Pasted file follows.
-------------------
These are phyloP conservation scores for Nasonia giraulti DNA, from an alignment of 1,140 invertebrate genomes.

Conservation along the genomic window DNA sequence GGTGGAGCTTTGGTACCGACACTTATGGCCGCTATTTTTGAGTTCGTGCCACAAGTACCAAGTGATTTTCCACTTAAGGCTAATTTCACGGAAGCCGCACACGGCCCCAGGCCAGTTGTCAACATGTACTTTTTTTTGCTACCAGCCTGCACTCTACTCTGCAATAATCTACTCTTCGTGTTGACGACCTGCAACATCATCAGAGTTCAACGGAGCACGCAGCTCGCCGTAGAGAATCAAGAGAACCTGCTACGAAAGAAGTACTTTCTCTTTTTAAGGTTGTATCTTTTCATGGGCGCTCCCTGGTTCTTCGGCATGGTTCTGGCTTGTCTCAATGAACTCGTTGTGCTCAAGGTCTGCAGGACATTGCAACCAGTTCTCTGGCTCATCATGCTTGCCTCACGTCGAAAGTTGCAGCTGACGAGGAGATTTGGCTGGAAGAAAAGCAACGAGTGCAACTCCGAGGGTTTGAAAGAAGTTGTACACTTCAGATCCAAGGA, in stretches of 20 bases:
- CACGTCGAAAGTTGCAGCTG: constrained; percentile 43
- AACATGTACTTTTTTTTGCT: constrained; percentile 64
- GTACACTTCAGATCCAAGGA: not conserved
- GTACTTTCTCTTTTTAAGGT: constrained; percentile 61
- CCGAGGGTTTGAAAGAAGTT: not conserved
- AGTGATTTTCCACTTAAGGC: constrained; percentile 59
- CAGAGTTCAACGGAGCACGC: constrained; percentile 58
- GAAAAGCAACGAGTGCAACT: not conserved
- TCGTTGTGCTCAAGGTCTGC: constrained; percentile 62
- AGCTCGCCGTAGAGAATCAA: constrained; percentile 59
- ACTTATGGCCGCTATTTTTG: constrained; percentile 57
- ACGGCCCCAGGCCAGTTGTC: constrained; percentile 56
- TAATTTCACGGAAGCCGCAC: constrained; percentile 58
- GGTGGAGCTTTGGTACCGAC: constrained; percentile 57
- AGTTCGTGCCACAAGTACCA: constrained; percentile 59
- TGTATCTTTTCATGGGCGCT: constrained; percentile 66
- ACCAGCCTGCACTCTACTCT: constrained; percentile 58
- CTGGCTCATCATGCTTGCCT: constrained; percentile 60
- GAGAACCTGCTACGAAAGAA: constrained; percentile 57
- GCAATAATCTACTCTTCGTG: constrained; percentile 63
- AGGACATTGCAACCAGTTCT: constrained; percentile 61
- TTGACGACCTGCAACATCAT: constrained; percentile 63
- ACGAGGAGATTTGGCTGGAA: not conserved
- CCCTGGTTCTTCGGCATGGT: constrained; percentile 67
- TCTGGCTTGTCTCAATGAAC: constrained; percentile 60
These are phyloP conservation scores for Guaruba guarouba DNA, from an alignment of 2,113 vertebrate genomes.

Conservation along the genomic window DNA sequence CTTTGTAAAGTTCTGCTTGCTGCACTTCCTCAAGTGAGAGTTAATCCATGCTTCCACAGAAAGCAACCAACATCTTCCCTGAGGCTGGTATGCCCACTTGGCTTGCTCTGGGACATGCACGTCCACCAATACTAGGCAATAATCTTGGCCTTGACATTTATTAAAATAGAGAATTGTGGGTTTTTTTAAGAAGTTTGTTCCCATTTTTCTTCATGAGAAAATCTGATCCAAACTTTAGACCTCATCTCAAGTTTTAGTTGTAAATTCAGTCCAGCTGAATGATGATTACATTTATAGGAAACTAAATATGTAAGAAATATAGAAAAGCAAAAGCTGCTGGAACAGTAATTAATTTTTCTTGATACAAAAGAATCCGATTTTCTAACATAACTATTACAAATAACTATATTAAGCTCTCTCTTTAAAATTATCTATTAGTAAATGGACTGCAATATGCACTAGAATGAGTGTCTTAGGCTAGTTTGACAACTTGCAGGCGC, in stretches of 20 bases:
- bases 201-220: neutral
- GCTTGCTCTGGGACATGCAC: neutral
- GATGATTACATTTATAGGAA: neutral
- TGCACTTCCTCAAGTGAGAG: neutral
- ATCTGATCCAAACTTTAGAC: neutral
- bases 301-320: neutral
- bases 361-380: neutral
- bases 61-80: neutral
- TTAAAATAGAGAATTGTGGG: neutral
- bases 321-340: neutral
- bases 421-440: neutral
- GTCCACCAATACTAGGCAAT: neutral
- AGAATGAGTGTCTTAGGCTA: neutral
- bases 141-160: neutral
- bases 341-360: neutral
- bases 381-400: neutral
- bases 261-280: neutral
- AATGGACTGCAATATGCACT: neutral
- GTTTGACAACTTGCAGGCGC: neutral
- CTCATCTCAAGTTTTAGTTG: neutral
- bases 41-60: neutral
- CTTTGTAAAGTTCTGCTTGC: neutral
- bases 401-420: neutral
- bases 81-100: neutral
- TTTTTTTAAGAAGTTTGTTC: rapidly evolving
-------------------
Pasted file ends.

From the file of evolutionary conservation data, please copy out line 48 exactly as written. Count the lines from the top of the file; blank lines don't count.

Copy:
- GTTTGACAACTTGCAGGCGC: neutral